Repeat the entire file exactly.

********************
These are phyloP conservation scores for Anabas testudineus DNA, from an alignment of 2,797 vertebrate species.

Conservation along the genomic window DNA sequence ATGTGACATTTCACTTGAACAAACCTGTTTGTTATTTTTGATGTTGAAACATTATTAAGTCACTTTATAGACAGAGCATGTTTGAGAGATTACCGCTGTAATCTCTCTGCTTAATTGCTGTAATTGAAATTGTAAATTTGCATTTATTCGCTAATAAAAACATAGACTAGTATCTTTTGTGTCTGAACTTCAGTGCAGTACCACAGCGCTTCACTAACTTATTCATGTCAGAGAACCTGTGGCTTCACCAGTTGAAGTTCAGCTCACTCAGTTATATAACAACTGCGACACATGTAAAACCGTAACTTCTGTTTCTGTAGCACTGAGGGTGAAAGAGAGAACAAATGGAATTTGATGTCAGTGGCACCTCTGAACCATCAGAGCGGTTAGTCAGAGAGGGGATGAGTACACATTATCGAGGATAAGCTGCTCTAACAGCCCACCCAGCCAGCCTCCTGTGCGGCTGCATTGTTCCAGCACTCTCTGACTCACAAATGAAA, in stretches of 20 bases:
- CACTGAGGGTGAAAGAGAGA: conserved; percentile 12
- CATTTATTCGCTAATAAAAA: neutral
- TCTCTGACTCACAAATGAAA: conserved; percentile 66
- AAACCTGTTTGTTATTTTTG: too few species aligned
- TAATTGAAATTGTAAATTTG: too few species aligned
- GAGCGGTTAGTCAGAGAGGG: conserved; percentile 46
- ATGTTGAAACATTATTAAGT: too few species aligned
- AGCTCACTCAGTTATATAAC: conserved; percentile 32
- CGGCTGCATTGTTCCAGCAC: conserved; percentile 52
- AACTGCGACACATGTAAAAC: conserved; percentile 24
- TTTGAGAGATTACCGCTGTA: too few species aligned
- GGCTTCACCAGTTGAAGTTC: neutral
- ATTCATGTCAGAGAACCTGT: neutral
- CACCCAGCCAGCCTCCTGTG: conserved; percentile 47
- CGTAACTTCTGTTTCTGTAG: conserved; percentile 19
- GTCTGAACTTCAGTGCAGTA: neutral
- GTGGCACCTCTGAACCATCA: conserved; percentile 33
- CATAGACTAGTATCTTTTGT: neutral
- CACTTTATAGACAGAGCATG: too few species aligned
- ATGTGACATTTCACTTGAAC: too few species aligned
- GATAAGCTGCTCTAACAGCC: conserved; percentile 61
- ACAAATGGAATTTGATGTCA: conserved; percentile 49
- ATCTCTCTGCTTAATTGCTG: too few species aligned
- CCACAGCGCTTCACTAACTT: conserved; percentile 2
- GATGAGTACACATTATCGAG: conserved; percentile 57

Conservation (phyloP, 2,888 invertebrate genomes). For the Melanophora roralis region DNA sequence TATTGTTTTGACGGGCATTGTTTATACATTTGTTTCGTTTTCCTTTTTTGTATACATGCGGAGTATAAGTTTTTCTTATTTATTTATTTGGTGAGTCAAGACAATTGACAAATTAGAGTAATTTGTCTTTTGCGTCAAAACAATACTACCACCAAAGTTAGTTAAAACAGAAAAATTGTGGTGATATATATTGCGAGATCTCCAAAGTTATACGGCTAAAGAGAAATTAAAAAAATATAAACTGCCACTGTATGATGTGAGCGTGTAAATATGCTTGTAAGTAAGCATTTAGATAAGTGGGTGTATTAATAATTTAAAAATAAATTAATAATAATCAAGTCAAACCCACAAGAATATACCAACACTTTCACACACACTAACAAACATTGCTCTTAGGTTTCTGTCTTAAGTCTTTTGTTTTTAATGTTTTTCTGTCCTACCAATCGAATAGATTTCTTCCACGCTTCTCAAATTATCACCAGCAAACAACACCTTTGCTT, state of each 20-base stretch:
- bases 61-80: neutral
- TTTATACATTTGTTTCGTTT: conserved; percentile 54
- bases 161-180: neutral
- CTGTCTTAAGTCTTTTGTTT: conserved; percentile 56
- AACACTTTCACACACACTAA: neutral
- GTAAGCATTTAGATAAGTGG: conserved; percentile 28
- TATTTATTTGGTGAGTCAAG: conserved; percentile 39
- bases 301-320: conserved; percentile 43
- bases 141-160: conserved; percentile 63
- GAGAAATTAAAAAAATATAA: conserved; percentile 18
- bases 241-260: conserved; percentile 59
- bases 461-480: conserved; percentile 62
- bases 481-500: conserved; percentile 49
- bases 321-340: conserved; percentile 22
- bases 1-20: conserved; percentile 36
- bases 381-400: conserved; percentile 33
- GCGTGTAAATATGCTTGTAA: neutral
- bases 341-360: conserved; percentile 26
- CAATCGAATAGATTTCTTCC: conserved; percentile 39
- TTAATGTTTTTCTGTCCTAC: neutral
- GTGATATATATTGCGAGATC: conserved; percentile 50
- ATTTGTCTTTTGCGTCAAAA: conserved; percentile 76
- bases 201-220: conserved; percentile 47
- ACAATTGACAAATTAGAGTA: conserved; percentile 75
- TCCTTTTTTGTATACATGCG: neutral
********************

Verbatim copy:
These are phyloP conservation scores for Anabas testudineus DNA, from an alignment of 2,797 vertebrate species.

Conservation along the genomic window DNA sequence ATGTGACATTTCACTTGAACAAACCTGTTTGTTATTTTTGATGTTGAAACATTATTAAGTCACTTTATAGACAGAGCATGTTTGAGAGATTACCGCTGTAATCTCTCTGCTTAATTGCTGTAATTGAAATTGTAAATTTGCATTTATTCGCTAATAAAAACATAGACTAGTATCTTTTGTGTCTGAACTTCAGTGCAGTACCACAGCGCTTCACTAACTTATTCATGTCAGAGAACCTGTGGCTTCACCAGTTGAAGTTCAGCTCACTCAGTTATATAACAACTGCGACACATGTAAAACCGTAACTTCTGTTTCTGTAGCACTGAGGGTGAAAGAGAGAACAAATGGAATTTGATGTCAGTGGCACCTCTGAACCATCAGAGCGGTTAGTCAGAGAGGGGATGAGTACACATTATCGAGGATAAGCTGCTCTAACAGCCCACCCAGCCAGCCTCCTGTGCGGCTGCATTGTTCCAGCACTCTCTGACTCACAAATGAAA, in stretches of 20 bases:
- CACTGAGGGTGAAAGAGAGA: conserved; percentile 12
- CATTTATTCGCTAATAAAAA: neutral
- TCTCTGACTCACAAATGAAA: conserved; percentile 66
- AAACCTGTTTGTTATTTTTG: too few species aligned
- TAATTGAAATTGTAAATTTG: too few species aligned
- GAGCGGTTAGTCAGAGAGGG: conserved; percentile 46
- ATGTTGAAACATTATTAAGT: too few species aligned
- AGCTCACTCAGTTATATAAC: conserved; percentile 32
- CGGCTGCATTGTTCCAGCAC: conserved; percentile 52
- AACTGCGACACATGTAAAAC: conserved; percentile 24
- TTTGAGAGATTACCGCTGTA: too few species aligned
- GGCTTCACCAGTTGAAGTTC: neutral
- ATTCATGTCAGAGAACCTGT: neutral
- CACCCAGCCAGCCTCCTGTG: conserved; percentile 47
- CGTAACTTCTGTTTCTGTAG: conserved; percentile 19
- GTCTGAACTTCAGTGCAGTA: neutral
- GTGGCACCTCTGAACCATCA: conserved; percentile 33
- CATAGACTAGTATCTTTTGT: neutral
- CACTTTATAGACAGAGCATG: too few species aligned
- ATGTGACATTTCACTTGAAC: too few species aligned
- GATAAGCTGCTCTAACAGCC: conserved; percentile 61
- ACAAATGGAATTTGATGTCA: conserved; percentile 49
- ATCTCTCTGCTTAATTGCTG: too few species aligned
- CCACAGCGCTTCACTAACTT: conserved; percentile 2
- GATGAGTACACATTATCGAG: conserved; percentile 57

Conservation (phyloP, 2,888 invertebrate genomes). For the Melanophora roralis region DNA sequence TATTGTTTTGACGGGCATTGTTTATACATTTGTTTCGTTTTCCTTTTTTGTATACATGCGGAGTATAAGTTTTTCTTATTTATTTATTTGGTGAGTCAAGACAATTGACAAATTAGAGTAATTTGTCTTTTGCGTCAAAACAATACTACCACCAAAGTTAGTTAAAACAGAAAAATTGTGGTGATATATATTGCGAGATCTCCAAAGTTATACGGCTAAAGAGAAATTAAAAAAATATAAACTGCCACTGTATGATGTGAGCGTGTAAATATGCTTGTAAGTAAGCATTTAGATAAGTGGGTGTATTAATAATTTAAAAATAAATTAATAATAATCAAGTCAAACCCACAAGAATATACCAACACTTTCACACACACTAACAAACATTGCTCTTAGGTTTCTGTCTTAAGTCTTTTGTTTTTAATGTTTTTCTGTCCTACCAATCGAATAGATTTCTTCCACGCTTCTCAAATTATCACCAGCAAACAACACCTTTGCTT, state of each 20-base stretch:
- bases 61-80: neutral
- TTTATACATTTGTTTCGTTT: conserved; percentile 54
- bases 161-180: neutral
- CTGTCTTAAGTCTTTTGTTT: conserved; percentile 56
- AACACTTTCACACACACTAA: neutral
- GTAAGCATTTAGATAAGTGG: conserved; percentile 28
- TATTTATTTGGTGAGTCAAG: conserved; percentile 39
- bases 301-320: conserved; percentile 43
- bases 141-160: conserved; percentile 63
- GAGAAATTAAAAAAATATAA: conserved; percentile 18
- bases 241-260: conserved; percentile 59
- bases 461-480: conserved; percentile 62
- bases 481-500: conserved; percentile 49
- bases 321-340: conserved; percentile 22
- bases 1-20: conserved; percentile 36
- bases 381-400: conserved; percentile 33
- GCGTGTAAATATGCTTGTAA: neutral
- bases 341-360: conserved; percentile 26
- CAATCGAATAGATTTCTTCC: conserved; percentile 39
- TTAATGTTTTTCTGTCCTAC: neutral
- GTGATATATATTGCGAGATC: conserved; percentile 50
- ATTTGTCTTTTGCGTCAAAA: conserved; percentile 76
- bases 201-220: conserved; percentile 47
- ACAATTGACAAATTAGAGTA: conserved; percentile 75
- TCCTTTTTTGTATACATGCG: neutral